*So, I think you should run some Charset-detecting code on a Bengali Android device - perhaps it supports this charset. Everything you need is in my code sample. *

In order for Java to convert your data in a different charset, all you need to do in Java is to check that the desired Charset is installed, and then specify the desired Charset when you convert the String into bytes.

The conversion itself would be extremely simple:

    str.getBytes("x-iscii-be");

So, you see, the String itself is stored in a kind of 'normalised' form (i.e. the defaultCharset), and you can treat the getBytes(charsetName) as kind of 'alternative output format' for the String. Sorry - poor explanation!

In your situation, perhaps you just need to assign a Charset to the resultView, and the framework will work its magic for you ...

Here's some test code I put together to illustrate the point, and to check whether a given charset is supported on a system.

I have got this code to output the byte-arrays as 'hex' strings, so that you can see that the data is different after conversion.

import java.io.UnsupportedEncodingException;
import java.math.BigInteger;
import java.nio.charset.Charset;
import java.util.Map.Entry;
import java.util.SortedMap;

public class UnicodeTest {
    public static void main(String[] args) throws UnsupportedEncodingException {
        testWestern();
        testBengali();
    }

    public static void testWestern() throws UnsupportedEncodingException {
        String unicodeStr= "\u00c2"; //This is a capital A with an accent.;
        String charsetName= "ISO-8859-1";
        System.out.println("Input (outputted as default charset - normally unicode): "+unicodeStr);
        attempt8bitCharsetConversion(unicodeStr, charsetName);
    }

    public static void testBengali() throws UnsupportedEncodingException {
        String unicodeStr = "\u0986\u09AE\u09BF \u0995\u09BF\u0982\u09AC\u09A6\u09A8\u09CD\u09A4\u09BF\u09B0 \u0995\u09A5\u09BE \u09AC\u09B2\u099B\u09BF";
        String charsetName= "x-iscii-be";
        System.out.println(unicodeStr);
        attempt8bitCharsetConversion(unicodeStr, charsetName);
    }

    public static void attempt8bitCharsetConversion(String input, String charsetName) throws UnsupportedEncodingException {
        SortedMap<String, Charset> availableCharsets = Charset
                .availableCharsets();
        for (Entry<String, Charset> entry : availableCharsets.entrySet()) {
            if (charsetName.equalsIgnoreCase(entry.getKey())) {
                System.out.println("HEXED input : "+ toHex(input.getBytes(Charset.defaultCharset().name())));
                System.out.println("HEXED output: "+ toHex(input.getBytes(entry.getKey())));
            }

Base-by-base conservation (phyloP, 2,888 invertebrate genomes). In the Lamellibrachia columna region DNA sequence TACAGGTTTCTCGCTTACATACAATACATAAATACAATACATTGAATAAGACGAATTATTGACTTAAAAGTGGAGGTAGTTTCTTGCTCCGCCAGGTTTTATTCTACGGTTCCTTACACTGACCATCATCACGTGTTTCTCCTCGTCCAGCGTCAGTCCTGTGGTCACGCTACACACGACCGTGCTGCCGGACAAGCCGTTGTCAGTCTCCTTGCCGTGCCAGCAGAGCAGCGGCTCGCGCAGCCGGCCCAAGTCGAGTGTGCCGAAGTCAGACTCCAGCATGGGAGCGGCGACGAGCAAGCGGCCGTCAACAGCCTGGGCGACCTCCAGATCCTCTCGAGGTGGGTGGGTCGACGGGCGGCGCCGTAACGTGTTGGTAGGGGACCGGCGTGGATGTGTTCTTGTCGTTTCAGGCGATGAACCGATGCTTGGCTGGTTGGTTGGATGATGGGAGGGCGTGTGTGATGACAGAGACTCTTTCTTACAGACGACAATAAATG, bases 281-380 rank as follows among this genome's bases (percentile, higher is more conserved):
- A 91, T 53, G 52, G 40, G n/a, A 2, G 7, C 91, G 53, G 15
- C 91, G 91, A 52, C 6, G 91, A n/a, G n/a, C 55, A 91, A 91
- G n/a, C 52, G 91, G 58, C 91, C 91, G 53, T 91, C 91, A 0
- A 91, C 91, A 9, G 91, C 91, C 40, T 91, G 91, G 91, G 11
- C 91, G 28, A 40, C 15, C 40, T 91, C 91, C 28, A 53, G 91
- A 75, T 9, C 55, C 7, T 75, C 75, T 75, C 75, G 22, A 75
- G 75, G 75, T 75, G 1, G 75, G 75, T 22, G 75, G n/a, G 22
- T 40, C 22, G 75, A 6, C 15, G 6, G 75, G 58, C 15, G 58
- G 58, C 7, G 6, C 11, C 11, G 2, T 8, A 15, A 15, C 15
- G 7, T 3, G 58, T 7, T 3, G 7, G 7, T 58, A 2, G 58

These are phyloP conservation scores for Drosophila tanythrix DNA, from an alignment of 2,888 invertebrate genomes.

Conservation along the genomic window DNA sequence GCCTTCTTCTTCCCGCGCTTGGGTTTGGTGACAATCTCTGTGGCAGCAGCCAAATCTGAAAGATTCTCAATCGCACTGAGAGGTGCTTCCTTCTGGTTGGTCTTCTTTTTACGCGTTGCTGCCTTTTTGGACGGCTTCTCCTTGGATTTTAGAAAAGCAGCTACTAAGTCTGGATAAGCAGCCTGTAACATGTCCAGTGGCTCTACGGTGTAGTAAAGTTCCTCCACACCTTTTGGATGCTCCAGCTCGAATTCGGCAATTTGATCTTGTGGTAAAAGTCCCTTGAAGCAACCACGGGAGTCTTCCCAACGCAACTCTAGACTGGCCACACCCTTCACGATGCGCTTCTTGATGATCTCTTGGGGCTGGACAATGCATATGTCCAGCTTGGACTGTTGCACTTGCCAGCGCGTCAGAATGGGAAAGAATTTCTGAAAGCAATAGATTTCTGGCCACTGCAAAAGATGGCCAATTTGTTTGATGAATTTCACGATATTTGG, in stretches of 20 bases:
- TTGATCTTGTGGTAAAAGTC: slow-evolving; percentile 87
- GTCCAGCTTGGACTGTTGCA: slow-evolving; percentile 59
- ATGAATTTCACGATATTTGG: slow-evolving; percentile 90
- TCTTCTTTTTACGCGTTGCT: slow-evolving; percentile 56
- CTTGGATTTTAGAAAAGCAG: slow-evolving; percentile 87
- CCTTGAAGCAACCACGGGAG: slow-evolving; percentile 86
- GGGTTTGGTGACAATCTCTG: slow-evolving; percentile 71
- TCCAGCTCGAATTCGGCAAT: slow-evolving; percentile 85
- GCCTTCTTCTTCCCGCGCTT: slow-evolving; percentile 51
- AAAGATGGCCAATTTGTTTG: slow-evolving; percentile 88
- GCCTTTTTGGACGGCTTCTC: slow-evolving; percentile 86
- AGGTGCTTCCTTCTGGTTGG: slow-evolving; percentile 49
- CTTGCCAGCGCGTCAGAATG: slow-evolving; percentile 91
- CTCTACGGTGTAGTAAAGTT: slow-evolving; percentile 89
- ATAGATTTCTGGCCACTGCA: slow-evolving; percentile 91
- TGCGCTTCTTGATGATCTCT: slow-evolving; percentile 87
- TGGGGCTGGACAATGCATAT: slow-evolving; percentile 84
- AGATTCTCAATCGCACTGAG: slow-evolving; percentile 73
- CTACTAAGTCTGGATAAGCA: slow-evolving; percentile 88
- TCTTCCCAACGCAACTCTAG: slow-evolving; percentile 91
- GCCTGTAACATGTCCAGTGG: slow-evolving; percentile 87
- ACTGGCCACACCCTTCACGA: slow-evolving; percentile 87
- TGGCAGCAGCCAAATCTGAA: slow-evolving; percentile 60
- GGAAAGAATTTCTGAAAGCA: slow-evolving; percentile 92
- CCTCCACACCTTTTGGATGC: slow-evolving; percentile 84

}
        throw new UnsupportedEncodingException(charsetName+ " is not supported on this system");
    }

    public static String toHex(byte[] input) throws UnsupportedEncodingException {
        return String.format("%x", new BigInteger(input));
    }
}

See also here for more information on charset conversion: http://download.oracle.com/javase/tutorial/i18n/text/string.html

Charactersets are a tricky business, so please forgive my convoluted answer.

HTH

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It shows exception when I called testBengali() method. –  Abdullah Md. Zubair Oct 30 '11 at 10:33
    
Ah. I assumed that your Bengali OS would support this character set. But, on further reading, (Oracle) Java just doesn't support it. See here for the list of supported character encodings: download.oracle.com/javase/6/docs/technotes/guides/intl/… –  laher Oct 30 '11 at 10:42
    
I just checked the android docs, and Android itself only guarantees availability of unicode + ascii + ISO-8859-1. Perhaps some phones made for Bengali markets do support it? I suggest you try to run some code on the target phone, to check if it supports the charset –  laher Oct 30 '11 at 10:57
    
ok I am checking. –  Abdullah Md. Zubair Oct 30 '11 at 11:12
    
ok. If it doesnt support the charset, you're going to need to find a typeface that supports Unicode instead. Even if it does, you should look into it anyway. Good luck –  laher Oct 30 '11 at 11:49

I've written a class which can solve the problem of 09CB ো, 09CC ৌ, 09C7 ে, 09C8 ৈ,09BF ি ্য,্র,ৃ in UTF-8, I reshape it by editing font glyph, you don't need to change it to extended ASCII, :( but still i couldn't solve your bengali conjugates. For proper render it require android 3.5 or higher, it'll work smooth on android 4.0 (Ice Cream Sandwich).